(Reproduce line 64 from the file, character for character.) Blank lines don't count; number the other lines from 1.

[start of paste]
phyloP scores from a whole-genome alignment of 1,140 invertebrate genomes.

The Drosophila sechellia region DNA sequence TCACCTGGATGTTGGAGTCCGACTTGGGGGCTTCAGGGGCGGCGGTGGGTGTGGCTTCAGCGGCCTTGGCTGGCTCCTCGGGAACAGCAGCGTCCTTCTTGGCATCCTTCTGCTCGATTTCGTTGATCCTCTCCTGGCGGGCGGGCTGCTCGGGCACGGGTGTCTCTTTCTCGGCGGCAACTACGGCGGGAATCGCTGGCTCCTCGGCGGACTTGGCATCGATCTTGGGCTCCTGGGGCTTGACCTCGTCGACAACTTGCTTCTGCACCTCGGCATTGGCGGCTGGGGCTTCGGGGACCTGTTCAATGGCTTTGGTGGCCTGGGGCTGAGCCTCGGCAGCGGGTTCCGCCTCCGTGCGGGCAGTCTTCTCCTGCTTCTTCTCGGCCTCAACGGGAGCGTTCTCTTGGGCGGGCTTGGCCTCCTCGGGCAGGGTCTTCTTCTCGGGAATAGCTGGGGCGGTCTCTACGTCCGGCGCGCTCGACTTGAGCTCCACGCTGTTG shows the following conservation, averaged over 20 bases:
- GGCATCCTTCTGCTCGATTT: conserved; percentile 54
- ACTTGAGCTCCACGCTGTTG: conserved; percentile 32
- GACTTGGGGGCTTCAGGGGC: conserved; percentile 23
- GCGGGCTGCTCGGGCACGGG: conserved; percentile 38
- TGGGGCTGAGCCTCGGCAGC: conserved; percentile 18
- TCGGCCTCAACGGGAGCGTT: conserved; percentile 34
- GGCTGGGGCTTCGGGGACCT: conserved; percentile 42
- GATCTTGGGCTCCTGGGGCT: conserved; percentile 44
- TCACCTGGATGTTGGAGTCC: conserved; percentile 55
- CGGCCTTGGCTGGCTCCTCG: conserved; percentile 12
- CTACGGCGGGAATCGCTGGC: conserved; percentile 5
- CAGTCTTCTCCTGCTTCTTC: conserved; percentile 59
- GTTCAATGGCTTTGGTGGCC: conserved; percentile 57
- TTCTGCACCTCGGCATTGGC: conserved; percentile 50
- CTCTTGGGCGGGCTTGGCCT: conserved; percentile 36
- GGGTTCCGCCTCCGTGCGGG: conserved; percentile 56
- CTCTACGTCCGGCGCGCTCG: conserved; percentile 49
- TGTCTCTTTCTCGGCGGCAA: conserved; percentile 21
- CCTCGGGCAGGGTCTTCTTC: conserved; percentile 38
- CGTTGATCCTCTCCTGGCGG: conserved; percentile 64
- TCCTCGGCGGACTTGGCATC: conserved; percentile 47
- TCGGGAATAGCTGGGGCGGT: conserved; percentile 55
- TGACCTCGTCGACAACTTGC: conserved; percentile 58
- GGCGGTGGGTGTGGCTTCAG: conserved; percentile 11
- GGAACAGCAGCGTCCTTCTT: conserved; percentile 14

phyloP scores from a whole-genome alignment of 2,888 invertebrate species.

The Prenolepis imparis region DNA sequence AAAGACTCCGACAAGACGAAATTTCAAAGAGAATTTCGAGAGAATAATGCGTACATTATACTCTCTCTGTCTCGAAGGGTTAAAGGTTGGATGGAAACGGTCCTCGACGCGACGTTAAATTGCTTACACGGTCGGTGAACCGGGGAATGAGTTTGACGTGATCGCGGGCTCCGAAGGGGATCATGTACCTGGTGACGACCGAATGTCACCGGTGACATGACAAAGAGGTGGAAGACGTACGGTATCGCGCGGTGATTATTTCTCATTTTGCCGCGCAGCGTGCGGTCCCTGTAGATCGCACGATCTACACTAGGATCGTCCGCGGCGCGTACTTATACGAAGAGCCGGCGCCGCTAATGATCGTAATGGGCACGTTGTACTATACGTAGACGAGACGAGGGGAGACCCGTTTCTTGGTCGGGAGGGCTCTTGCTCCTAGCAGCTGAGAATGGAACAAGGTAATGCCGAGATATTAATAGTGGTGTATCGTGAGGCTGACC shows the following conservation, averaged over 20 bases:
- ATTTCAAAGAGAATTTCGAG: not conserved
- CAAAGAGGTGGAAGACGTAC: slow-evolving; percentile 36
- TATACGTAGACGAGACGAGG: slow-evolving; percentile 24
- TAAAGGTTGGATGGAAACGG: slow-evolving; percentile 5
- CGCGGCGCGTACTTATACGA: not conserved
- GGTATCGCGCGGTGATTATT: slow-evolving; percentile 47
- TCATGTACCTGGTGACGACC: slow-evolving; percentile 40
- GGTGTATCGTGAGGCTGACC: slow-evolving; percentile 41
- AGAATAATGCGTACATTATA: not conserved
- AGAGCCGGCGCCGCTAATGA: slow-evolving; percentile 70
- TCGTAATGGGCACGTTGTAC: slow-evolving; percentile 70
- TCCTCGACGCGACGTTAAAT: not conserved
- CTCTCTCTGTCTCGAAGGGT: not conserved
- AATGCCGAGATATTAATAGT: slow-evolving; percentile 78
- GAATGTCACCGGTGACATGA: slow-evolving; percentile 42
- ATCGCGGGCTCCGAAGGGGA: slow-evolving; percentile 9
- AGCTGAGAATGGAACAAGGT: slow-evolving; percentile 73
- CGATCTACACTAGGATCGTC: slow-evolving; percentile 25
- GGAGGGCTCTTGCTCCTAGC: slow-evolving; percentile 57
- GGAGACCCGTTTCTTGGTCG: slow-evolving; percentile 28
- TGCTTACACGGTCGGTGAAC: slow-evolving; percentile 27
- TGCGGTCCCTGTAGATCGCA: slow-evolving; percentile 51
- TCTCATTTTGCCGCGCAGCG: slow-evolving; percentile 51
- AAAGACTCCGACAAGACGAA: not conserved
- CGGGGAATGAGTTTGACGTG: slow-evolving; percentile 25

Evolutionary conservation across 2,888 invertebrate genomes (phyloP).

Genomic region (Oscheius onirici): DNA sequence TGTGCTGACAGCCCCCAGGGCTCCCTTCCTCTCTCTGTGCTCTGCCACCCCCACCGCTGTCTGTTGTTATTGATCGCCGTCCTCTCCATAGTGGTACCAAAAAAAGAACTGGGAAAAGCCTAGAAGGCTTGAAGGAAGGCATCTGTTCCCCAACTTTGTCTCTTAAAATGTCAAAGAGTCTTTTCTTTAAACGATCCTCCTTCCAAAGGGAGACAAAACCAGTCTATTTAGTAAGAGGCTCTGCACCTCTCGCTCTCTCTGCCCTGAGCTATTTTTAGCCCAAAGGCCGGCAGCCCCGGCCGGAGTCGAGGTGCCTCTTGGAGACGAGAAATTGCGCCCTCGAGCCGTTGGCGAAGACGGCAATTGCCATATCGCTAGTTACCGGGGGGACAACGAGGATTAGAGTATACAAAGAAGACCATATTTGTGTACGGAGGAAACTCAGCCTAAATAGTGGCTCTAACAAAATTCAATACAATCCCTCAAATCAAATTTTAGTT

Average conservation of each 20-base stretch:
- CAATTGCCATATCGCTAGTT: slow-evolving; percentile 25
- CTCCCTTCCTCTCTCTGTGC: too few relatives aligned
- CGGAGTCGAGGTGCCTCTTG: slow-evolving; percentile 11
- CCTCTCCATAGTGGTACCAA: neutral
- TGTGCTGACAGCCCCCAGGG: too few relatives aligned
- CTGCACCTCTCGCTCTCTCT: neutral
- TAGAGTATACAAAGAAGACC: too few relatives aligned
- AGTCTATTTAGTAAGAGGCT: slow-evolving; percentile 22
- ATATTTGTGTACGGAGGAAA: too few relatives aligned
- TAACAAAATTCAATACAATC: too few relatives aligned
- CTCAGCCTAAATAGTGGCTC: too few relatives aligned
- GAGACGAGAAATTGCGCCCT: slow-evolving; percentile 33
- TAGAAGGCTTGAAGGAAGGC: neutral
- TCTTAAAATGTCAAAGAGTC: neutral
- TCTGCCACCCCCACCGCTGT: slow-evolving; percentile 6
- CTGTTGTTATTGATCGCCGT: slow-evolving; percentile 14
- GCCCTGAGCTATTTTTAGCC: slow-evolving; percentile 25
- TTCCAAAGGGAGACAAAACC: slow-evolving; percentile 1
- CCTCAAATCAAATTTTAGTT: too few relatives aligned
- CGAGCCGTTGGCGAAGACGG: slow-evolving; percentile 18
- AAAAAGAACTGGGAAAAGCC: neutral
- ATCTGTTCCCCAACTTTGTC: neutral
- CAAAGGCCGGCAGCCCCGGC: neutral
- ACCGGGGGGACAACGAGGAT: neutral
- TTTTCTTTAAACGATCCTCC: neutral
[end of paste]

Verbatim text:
- TAGAGTATACAAAGAAGACC: too few relatives aligned